Figure 2

Frequency of probes per gene in custom CDFs. The dashed red line indicates the 11-nucleotide boundary. A) 96.8% of all S. pombe genes are represented by more than 10 probes in Sp_TMA CDF. B) 11.7% and 80.9% of all genes are represented by 10 or 11 probes, respectively, in Sp_EMA CDF. C) 91.5% of all genes are represented by more than 10 probes in Sp_PCR_TMA CDF.

The differences in the probe coverage of specific genes in the different platforms are illustrated in Figure 3. ORFs of average size, such as cdc13 (1449 bp) or taz1 (1992 bp), are represented by 67 and 92 probes, respectively, in Sp_TMA, and by 11 in both cases in Sp_EMA. Only very small genes, such as SPAC11D3.01c (240 bp), would be represented by a lower number of probes in Sp_TMA than in Sp_EMA. This disadvantage would affect 82 annotated ORFs shorter than 240 bp, which represent only 1.6% of all S. pombe genes. Figure 3 also shows the amplicons representing these four ORFs in Sp_PCR_EMA and the corresponding probe coverage in Sp_PCR_TMA.

Figure 3

Probe coverage of genes in different microarray platforms. ORFs of the cdc13, taz1, SPAC11D3.01c and SPAC11D3.02c genes are indicated by blue bars with pointed ends towards the direction of transcription. Green and purple rectangles represent probes covering the four ORFs in the Sp_TMA and Sp_EMA CDFs, respectively. Orange bars indicate PCR-amplified fragments in the Sp_PCR_EMA microarray designed by Lyne et al. [10], and Sp_PCR_TMA orange rectangles represent probes in Sp_TMA corresponding to PCR fragments in Sp_PCR_EMA. The size of the three genomic regions shown is 2.2 kb. Genomic coordinates are indicated at the top of each panel. Genome-wide probe coverage in the four different custom CDFs can be accessed from the genome browser on our website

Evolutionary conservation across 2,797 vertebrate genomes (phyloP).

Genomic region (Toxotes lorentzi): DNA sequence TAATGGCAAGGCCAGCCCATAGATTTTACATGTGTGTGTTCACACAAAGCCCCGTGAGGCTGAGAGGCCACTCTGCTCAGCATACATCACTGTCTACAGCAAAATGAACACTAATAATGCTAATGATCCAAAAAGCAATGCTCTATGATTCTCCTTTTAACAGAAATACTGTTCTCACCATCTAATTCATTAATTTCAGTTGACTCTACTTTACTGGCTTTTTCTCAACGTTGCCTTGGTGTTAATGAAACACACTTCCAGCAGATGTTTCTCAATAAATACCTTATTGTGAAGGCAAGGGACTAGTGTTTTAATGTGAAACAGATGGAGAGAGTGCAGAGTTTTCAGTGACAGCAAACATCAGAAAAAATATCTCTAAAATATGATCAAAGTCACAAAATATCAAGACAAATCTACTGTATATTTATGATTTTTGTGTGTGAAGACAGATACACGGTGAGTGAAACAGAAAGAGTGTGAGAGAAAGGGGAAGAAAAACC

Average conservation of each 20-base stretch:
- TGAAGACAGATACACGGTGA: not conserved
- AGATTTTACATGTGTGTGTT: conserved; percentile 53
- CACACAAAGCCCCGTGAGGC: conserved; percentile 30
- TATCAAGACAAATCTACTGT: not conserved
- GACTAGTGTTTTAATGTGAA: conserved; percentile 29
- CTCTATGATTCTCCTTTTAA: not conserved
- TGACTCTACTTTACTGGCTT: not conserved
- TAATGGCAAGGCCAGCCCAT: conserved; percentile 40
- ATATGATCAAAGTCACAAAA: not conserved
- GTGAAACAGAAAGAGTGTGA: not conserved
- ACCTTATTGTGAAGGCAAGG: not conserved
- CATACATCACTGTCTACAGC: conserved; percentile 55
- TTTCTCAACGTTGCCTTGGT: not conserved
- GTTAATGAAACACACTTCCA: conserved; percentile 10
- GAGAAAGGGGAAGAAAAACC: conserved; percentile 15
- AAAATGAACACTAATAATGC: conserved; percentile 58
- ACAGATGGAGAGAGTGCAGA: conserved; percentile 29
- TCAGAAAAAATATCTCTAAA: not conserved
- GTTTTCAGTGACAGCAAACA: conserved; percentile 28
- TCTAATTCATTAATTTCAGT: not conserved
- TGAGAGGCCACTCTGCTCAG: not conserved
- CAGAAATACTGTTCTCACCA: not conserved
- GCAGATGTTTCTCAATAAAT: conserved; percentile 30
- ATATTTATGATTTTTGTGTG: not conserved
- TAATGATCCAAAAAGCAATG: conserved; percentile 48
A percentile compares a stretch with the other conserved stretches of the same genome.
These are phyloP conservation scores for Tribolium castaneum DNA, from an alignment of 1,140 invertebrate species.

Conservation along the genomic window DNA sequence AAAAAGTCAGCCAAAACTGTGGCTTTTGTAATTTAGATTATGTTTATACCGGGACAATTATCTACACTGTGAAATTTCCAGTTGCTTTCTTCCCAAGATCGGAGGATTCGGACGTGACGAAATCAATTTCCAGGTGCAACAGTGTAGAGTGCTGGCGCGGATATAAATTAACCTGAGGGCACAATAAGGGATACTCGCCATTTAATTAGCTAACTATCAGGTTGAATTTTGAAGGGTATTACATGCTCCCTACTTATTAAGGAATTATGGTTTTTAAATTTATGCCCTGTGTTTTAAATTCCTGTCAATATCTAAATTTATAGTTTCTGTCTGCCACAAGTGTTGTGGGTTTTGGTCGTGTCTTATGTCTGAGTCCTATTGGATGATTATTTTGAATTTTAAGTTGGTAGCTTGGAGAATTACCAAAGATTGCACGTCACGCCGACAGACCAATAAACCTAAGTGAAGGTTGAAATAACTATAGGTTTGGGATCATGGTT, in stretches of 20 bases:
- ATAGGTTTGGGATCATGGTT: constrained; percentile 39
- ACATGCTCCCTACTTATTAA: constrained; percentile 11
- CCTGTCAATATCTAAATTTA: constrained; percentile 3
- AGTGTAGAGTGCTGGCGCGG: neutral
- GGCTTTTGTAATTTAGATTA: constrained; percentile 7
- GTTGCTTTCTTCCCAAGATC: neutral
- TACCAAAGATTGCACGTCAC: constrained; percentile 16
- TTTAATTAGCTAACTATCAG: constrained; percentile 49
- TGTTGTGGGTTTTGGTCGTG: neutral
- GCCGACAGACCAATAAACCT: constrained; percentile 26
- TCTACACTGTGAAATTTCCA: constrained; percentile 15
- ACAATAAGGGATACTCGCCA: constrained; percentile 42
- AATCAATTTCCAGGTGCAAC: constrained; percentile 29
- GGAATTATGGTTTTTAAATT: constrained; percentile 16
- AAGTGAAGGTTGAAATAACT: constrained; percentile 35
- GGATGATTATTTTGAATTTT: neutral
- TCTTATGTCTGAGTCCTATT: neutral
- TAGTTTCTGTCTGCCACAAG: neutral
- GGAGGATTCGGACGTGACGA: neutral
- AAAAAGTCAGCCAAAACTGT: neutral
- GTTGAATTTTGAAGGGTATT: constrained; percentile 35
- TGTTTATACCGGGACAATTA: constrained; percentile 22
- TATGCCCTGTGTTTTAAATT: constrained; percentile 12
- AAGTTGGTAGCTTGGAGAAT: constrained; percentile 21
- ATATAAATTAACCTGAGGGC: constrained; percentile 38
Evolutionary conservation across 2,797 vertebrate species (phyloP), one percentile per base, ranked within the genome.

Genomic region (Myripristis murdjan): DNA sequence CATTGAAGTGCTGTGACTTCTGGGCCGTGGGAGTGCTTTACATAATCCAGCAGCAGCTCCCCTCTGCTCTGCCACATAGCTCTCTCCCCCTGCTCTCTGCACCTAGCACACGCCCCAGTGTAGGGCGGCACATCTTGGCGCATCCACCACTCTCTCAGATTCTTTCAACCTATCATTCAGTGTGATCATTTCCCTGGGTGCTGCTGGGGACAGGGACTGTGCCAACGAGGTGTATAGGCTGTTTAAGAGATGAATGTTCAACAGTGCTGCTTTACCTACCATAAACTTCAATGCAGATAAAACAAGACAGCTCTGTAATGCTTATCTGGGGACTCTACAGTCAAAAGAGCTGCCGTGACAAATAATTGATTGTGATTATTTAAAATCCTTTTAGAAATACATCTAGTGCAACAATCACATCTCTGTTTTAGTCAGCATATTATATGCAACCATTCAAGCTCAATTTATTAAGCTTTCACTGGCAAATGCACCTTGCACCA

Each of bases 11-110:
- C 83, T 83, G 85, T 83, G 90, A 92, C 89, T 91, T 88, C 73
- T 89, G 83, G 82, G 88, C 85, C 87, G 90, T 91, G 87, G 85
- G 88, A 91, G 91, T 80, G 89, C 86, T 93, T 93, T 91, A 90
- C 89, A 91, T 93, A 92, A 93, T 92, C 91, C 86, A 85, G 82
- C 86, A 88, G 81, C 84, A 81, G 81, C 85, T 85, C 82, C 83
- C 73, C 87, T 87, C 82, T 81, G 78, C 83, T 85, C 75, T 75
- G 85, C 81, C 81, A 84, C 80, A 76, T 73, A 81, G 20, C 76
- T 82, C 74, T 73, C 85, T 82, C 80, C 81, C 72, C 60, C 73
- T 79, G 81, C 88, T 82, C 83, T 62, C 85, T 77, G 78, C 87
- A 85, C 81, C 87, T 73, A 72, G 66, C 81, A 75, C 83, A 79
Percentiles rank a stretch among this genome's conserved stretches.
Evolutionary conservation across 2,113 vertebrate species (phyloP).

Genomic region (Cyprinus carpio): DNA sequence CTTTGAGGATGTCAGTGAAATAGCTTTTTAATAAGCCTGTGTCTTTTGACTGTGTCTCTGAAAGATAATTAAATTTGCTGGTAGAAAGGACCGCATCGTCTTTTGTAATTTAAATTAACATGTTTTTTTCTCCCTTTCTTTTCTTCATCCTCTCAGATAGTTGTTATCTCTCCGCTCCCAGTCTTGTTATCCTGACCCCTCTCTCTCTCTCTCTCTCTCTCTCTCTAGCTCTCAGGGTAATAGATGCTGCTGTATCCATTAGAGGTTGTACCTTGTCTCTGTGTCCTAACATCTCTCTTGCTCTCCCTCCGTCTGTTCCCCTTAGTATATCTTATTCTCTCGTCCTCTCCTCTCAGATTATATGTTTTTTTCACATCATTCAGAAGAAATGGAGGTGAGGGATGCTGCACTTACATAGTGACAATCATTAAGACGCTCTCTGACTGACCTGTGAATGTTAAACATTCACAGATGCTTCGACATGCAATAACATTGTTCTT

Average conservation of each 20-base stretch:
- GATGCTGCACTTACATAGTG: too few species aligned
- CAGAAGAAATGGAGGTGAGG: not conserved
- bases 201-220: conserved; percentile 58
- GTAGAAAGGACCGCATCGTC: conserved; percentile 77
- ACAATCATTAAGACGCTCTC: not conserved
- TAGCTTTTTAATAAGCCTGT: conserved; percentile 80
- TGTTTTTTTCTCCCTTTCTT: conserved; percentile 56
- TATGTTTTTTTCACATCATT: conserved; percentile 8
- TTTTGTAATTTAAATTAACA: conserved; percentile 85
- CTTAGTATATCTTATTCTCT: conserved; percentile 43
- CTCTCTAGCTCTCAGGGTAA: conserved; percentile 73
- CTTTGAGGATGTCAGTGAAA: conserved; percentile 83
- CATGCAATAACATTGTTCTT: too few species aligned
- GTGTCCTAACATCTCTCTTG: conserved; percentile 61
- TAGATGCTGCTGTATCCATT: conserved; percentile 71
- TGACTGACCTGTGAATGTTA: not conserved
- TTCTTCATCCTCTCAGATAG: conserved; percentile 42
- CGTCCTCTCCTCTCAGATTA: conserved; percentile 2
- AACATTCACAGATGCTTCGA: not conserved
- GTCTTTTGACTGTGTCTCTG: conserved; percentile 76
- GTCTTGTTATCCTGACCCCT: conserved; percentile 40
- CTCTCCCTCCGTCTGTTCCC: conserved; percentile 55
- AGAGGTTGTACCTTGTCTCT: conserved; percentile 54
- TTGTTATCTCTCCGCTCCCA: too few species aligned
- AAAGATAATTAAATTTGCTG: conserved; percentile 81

Comparative analysis of differential gene expression

We undertook a comparative analysis of differential gene expression of S. pombe under conditions of oxidative stress using the TMA and EMA platforms. Figure 4A shows that the Pearson correlation coefficient between the levels of differential expression of the 4904 genes detected by Sp_EMA and their corresponding counterparts in Sp_TMA is 0.943, indicating the similar performance of both platforms. The coefficient, however, dropped to 0.732 upon comparing Sp_TMA and Sp_PCR_EMA (Figure 4B). This lower correlation could be due to the use of different microarray platforms and hybridization conditions [11] or to the localization of probes relative to genes (Figure 3). To distinguish between these possibilities, we generated a Sp_PCR_TMA CDF as described above and compared the differential expression detected in both cases. The correlation coefficient rose to 0.983 (Figure 4C), which was even better than that seen in Figure 4A, probably because the average number of probes per gene is higher in Sp_PCR_TMA than in Sp_EMA. This implies that differences between Sp_TMA and PCR-based Sp_PCR_EMA are likely due to the use of different platforms, labelling protocols, and processing of the results, as has also been reported in other comparative studies [15]. The numerical values of differential expression between the platforms on which the correlations in Figure 4 were calculated are shown in Additional File 1.

Figure 4

Comparative analyses of differential gene expression using different platforms. A) Correlation between the level of differential gene expression (log2) of S. pombe genes under conditions of oxidative stress in the Sp_TMA and Sp_EMA platforms. B) Correlation between Sp_TMA and Sp_PCR_EMA platforms. C) Correlation between Sp_TMA and the fraction of probes in the Affymetrix 1.0FR microarray matching sequences in the PCR-amplified fragments that make up the Sp_PCR_EMA microarray. Dashed red lines indicate a two-fold level of positive or negative differential expression as detected by each platform. Pearson correlation coefficients (PCC) are indicated at the top of each panel.